> To me, neither item 1 nor item 2 below is problematic for the stream-based methods.  Perhaps the assumptions that I'm using are different than yours?

For me, the main reason of (a) is that GSS-API is defined around tokens and sending/receiving these tokens should be left to applications. Using them, documenting them, and implementing them, are all unnecessarily complicated.

> 
> What I mean by that is:
> 
> I agree that if you took the raw InputStream from e.g. Socket.getInputStream() and passed it to a stream-based GSSContext method then yes, it would be problematic.

The javadoc for the methods seems to suggest that

*     while (!context.isEstablished()) {
*
*         context.initSecContext(is, os);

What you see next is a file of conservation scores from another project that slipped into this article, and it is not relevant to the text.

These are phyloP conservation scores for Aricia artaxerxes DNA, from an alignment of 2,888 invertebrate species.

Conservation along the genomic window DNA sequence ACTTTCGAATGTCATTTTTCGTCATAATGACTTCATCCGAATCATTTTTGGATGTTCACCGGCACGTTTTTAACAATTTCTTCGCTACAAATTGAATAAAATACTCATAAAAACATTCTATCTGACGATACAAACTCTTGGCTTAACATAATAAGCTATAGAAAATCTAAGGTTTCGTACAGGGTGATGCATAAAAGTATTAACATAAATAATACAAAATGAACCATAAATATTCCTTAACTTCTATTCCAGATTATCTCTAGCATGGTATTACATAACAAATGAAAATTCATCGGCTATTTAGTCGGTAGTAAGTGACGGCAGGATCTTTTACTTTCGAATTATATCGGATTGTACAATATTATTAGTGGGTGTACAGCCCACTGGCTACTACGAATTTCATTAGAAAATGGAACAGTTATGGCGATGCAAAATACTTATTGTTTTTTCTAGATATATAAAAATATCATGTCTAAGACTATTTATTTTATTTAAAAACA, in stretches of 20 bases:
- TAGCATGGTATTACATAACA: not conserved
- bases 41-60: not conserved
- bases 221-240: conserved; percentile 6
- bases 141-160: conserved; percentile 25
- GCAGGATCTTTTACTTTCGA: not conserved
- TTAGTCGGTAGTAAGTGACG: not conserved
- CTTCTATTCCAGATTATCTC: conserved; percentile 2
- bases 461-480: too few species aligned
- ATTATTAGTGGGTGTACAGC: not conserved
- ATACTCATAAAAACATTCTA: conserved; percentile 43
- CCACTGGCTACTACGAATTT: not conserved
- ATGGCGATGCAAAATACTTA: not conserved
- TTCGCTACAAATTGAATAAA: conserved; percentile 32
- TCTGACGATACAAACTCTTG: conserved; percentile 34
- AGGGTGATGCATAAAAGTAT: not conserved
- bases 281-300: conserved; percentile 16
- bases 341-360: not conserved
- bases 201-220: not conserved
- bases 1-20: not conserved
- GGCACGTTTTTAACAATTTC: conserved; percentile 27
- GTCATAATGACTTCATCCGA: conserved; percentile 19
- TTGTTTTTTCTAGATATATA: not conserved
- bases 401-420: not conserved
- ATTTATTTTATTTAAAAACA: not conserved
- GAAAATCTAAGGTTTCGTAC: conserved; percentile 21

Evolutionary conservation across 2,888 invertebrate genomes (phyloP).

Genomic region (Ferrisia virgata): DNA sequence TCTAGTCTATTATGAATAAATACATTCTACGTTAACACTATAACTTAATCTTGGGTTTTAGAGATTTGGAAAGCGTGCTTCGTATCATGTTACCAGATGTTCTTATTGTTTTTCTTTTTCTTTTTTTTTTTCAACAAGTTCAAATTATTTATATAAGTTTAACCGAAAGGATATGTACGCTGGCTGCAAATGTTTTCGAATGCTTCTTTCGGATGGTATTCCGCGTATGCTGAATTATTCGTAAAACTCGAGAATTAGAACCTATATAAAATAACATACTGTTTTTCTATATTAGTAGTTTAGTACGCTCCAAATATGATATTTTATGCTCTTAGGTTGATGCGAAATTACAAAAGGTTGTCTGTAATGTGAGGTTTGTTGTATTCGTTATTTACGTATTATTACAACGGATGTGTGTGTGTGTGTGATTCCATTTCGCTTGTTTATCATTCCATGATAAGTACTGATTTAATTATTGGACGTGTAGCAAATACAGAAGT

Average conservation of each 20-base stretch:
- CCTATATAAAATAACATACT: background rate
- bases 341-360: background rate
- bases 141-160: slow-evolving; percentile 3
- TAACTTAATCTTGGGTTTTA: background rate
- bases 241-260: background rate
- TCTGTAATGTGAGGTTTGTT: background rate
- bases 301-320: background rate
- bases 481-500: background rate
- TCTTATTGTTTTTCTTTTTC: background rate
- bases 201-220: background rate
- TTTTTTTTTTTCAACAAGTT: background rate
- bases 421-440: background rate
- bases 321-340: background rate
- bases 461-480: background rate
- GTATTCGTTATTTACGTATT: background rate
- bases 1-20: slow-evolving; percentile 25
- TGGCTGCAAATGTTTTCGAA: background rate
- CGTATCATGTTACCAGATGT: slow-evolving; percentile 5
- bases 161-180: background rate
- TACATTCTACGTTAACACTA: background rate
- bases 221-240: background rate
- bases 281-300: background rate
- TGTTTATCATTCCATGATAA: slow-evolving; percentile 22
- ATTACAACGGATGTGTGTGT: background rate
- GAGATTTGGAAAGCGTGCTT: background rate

*
*         // send output token if generated
*         os.flush();
*     }

> 
> But don't do that.  Instead:
> 
>    (1) Read the token-length field from the raw InputStream.  (There must be a token-length field, or something equivalent to it -- if there wasn't, you wouldn't be able to use the byte[]-based GSSContext methods either)
> 
>    (2) Use that length field to construct a wrapper InputStream (probably a subclass of FilterInputStream) that lets you read that number of bytes and then returns EOF (even though the underlying raw InputStream probably still has data available).  Yes, I'm definitely glossing over some details about ensuring that you always advance the underlying stream to the end of the token, but that's just a SMOP.
> 
>    (3) Pass that wrapper InputStream (not the underlying raw InputStream) to the stream-based GSSContext method.
>